Business & Government
Evaluation of the Continuity of Care Service Model for Women from Remote Communities Birthing in Town
The Graduate School for Health Practice is evaluating a DHF pilot study of a continuity of care service model for remote women birthing in town that involves considerable change to the way services are provided.
This participatory evaluation process and comparison with other similar studies, and will inform further development and expansion of the model. Currently the midwives and Aboriginal Health Workers received positive scores. The participatory nature of the evaluation is assisting the team and their manager to establish benchmarks for this new model of care.
Healthy Under 5 Kids: an education package
Supporting the growth and development of children in their early years is becoming a greater priority in health programs. The ‘Healthy Under 5 Kids (HU5K)’ Program is a Department of Health and Families (DHF) initiative. This education package has been developed by the Graduate School for Health Practice, is designed to provide health providers working in remote areas with key knowledge and skills to incorporate into their health service delivery. It is comprised of adapted materials from the Charles Darwin University Graduate Diploma in Child and Family Health and incorporates Department of Health and Families and other materials. The materials will assist clinicians working in remote areas to implement the Under Five’s program currently being piloted in several remote communities.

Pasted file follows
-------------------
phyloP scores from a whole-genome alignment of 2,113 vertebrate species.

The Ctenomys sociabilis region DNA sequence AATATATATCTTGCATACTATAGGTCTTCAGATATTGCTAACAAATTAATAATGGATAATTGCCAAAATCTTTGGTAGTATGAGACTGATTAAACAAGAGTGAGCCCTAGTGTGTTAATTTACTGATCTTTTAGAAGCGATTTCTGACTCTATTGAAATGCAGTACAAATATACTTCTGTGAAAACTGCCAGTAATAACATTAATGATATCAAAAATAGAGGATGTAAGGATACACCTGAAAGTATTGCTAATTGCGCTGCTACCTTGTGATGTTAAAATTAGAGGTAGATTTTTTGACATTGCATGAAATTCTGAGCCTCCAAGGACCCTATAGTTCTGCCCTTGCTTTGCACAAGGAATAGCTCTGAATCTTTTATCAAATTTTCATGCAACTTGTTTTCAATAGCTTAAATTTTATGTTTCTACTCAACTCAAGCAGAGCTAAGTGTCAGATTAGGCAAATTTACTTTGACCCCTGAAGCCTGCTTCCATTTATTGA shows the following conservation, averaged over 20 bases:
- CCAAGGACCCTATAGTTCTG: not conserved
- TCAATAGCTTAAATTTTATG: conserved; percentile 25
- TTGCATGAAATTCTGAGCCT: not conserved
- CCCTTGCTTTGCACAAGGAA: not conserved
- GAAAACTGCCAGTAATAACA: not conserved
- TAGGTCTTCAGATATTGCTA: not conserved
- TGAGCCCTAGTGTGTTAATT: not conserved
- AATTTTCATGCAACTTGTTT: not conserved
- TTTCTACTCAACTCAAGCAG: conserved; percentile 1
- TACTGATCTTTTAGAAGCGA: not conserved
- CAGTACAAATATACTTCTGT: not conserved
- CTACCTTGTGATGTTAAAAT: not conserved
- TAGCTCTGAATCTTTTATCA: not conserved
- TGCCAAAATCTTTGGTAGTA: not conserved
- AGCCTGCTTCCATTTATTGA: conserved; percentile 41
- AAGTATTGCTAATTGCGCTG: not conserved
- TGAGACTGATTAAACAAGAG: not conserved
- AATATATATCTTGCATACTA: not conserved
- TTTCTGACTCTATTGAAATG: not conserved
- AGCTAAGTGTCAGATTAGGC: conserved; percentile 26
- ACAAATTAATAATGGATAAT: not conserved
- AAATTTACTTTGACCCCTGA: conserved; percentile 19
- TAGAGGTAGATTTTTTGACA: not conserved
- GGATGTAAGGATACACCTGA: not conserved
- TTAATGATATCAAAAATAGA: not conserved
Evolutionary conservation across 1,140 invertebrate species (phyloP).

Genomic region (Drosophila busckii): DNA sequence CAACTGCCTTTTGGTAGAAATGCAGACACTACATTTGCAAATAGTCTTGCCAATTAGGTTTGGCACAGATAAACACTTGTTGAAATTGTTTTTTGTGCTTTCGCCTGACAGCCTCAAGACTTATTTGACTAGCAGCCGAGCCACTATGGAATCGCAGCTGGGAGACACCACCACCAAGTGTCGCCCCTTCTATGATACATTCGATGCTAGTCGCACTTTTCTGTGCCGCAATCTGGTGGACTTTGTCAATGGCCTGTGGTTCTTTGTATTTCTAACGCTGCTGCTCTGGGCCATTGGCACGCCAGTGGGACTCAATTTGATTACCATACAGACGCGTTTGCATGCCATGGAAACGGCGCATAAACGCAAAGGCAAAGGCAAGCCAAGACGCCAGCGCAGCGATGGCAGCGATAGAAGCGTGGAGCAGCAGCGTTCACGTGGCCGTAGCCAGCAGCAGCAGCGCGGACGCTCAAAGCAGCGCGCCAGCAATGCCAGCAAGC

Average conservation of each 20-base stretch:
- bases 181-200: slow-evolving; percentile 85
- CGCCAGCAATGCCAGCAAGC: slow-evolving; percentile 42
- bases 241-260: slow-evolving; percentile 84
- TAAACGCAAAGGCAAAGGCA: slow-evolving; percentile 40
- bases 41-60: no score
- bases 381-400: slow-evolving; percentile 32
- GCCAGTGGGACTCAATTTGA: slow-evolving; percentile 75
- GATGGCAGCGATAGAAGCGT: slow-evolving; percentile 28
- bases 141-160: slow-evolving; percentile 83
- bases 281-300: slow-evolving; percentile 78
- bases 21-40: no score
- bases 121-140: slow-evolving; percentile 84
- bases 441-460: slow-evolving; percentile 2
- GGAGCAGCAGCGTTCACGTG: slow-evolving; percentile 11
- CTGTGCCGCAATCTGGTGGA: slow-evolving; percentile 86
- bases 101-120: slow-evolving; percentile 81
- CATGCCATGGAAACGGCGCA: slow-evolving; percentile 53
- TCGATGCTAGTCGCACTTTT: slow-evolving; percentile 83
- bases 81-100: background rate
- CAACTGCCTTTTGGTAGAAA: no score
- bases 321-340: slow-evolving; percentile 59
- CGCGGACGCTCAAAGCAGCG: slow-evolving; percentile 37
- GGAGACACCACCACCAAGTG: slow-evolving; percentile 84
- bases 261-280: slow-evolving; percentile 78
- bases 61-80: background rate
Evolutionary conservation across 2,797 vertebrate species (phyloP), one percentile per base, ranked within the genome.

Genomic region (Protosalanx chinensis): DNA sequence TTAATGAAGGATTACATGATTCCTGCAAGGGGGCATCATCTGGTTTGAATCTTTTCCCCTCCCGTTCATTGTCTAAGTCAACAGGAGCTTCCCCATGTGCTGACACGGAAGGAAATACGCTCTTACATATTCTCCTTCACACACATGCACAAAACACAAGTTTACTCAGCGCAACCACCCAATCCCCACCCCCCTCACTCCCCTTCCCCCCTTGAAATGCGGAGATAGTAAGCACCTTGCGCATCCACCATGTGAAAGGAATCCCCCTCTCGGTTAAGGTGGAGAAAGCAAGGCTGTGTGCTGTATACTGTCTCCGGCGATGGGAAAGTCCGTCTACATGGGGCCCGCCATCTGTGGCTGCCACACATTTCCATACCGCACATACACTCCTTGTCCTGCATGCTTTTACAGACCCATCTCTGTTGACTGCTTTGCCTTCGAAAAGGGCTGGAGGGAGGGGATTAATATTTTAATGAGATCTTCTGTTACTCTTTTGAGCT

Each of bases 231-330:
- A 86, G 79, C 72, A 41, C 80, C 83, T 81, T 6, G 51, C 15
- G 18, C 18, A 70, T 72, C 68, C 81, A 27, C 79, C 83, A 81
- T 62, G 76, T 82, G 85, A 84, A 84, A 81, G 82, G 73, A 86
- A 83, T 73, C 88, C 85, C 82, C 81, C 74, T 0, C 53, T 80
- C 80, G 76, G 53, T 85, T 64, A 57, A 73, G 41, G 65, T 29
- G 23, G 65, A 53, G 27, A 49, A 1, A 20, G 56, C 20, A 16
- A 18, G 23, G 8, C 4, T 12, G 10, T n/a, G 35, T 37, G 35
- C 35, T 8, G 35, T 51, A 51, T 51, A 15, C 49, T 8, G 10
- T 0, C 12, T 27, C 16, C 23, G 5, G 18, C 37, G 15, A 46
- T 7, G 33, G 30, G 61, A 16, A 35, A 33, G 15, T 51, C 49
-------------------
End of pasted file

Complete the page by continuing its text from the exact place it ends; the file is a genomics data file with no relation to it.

Population projections for the Northern Territory
The design of services, allocation of resources, and management of infrastructure all require knowledge about what the population of an area might look like in ten, twenty, thirty years time and beyond. It is very difficult to develop such population projections in environments like the Northern Territory which experience high mobility among some people, and which have great population diversity within what are mostly widely dispersed and small settlement patterns. Our research uses novel population modelling techniques based around in-depth knowledge of who lives where and how this is likely to change over time. It draws together data from a wide range of sources, and goes beyond standard statistical methods to develop scenarios of population change which can inform policy and practice.